American Journal of Alternative Agriculture

Selected Papers from the Conference on Science and Sustainability, Seattle, Washington, October 24–26, 1993

An interdisciplinary, experiment station-based participatory comparison of alternative crop management systems for California's Sacramento Valley

Steven R. Templea1, Diana B. Friedmana2, Oscar Somascoa3, Howard Ferrisa4, Kate Scowa5 and Karen Klonskya6

a1 Extension Agronomist and coordinating principal investigator, University of California, Davis, CA 95616.

a2 Current and past research managers, Department of Agronomy and Range Science, University of California, Davis, CA 95616.

a3 Current and past research managers, Department of Agronomy and Range Science, University of California, Davis, CA 95616.

a4 Department of Nematology, University of California, Davis, CA 95616.

a5 Assistant Professor, Department of Land, Air and Water Resources, University of California, Davis, CA 95616.

a6 Extension Agricultural Economist, University of California, Davis, CA 95616.

Abstract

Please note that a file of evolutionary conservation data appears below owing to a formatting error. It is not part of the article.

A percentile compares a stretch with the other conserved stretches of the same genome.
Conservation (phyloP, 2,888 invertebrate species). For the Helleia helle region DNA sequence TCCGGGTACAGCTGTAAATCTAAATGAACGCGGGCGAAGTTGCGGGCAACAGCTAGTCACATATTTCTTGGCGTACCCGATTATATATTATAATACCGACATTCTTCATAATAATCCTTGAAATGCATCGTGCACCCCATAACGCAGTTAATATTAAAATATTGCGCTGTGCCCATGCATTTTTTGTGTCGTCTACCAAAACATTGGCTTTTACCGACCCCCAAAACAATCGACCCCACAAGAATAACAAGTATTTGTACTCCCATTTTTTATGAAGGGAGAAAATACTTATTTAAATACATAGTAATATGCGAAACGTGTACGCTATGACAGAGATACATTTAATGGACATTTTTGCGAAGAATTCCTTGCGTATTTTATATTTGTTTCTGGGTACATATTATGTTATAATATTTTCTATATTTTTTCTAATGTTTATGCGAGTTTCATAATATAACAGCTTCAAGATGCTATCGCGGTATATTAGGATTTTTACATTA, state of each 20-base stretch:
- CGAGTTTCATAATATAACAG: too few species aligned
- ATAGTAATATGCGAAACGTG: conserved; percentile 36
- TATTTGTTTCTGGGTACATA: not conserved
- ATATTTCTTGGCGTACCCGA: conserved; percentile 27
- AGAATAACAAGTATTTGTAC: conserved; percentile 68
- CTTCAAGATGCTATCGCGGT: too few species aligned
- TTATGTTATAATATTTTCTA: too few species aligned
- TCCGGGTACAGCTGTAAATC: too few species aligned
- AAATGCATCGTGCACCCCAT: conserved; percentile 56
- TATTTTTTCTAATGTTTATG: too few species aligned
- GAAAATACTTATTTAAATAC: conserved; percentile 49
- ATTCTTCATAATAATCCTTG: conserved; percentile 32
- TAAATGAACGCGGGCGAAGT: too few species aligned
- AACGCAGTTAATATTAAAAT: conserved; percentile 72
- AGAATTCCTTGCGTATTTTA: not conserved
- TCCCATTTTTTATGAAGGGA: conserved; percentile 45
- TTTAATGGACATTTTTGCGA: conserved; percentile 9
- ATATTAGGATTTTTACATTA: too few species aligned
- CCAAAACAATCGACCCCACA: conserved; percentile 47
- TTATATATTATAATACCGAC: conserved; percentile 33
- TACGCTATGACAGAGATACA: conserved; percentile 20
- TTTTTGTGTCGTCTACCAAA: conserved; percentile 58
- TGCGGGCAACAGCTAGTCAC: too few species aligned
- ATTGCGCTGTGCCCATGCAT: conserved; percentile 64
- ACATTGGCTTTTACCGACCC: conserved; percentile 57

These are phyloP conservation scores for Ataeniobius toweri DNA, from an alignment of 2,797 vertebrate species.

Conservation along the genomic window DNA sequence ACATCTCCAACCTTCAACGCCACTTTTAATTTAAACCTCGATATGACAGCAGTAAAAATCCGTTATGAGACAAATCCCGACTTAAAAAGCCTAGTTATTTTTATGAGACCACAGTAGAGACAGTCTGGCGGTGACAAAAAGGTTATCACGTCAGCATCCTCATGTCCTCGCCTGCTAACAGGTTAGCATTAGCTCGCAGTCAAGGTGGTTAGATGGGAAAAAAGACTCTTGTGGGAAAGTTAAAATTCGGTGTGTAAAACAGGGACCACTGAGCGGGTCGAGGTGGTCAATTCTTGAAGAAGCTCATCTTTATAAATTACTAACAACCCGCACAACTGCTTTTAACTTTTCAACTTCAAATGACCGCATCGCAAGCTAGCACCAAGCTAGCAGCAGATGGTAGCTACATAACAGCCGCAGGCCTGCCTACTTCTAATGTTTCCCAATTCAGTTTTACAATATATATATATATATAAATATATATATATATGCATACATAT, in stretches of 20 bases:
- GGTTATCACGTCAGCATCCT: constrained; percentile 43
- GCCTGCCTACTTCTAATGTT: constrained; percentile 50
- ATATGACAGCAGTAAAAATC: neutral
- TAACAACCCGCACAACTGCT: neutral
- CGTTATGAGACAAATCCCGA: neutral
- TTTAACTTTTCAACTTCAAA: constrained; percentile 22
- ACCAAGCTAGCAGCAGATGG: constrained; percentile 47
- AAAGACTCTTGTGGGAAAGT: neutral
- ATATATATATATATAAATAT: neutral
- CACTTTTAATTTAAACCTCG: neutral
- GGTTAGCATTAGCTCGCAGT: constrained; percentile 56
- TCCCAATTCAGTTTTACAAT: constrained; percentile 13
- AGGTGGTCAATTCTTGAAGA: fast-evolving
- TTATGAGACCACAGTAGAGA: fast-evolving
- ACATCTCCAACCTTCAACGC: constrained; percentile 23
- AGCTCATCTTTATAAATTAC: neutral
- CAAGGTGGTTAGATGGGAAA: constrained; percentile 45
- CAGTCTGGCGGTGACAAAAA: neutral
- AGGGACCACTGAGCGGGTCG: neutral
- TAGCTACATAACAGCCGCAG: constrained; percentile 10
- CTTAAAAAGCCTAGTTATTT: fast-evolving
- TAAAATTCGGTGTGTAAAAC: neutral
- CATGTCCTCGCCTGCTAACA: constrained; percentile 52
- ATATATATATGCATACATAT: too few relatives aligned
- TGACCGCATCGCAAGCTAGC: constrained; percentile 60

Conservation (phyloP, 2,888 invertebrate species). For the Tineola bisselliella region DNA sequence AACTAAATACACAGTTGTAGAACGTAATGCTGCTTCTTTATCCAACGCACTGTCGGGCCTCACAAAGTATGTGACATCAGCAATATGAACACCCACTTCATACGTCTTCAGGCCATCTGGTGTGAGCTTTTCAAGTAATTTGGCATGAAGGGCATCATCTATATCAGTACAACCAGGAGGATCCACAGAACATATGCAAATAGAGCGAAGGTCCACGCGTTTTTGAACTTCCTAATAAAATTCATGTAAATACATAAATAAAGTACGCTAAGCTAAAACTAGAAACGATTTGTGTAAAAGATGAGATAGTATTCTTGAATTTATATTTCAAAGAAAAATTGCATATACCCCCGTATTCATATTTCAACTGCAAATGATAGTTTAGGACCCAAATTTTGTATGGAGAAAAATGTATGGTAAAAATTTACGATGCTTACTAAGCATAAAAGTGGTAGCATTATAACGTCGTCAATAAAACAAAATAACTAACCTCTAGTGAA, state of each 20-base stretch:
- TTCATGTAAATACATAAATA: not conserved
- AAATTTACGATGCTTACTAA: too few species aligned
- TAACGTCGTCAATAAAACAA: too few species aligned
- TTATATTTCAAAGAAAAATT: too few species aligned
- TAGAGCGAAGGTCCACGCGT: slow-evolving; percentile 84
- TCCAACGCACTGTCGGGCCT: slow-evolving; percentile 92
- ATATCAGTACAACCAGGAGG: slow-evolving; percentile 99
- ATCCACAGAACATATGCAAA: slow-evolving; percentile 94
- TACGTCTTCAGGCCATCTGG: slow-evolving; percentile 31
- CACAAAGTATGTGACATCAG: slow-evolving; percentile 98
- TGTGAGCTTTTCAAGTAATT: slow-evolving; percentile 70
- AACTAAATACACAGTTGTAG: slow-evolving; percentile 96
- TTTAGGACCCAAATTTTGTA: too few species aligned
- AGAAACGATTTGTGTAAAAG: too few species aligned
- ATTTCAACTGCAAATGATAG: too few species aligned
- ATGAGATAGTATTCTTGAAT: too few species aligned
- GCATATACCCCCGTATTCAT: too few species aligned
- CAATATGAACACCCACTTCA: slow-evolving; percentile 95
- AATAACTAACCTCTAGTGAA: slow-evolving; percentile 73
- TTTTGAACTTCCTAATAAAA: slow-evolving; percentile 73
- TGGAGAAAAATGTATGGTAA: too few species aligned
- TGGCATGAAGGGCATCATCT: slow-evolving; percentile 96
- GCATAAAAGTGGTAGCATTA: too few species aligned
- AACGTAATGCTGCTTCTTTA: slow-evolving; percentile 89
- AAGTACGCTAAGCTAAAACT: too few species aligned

In 1989, a group of researchers, farmers and farm advisors initiated an interdisciplinary study of the transition from conventional to low-input and organic management of a 4-year, five-crop rotation. Crop yields initially varied among systems, but now appear to be approaching each other after a transition period that included the development of practices and equipment most appropriate for each system. Farming practices and crop production costs are carefully documented to compare the various systems' economic performance and biological risks. Supplying adequate N and managing weeds were challenges for the low-input and organic systems during the first rotation cycle, and experiments are being conducted on an 8-acre companion block to find solutions to these and other problems. Leading conventional and organic growers provide a much-needed farmer perspective on cropping practices and economic interpretations, because we try to provide “best farmer” management of each system. Research groups within the project are focusing on soil microbiology, economics, pest management, agronomy and cover crop management.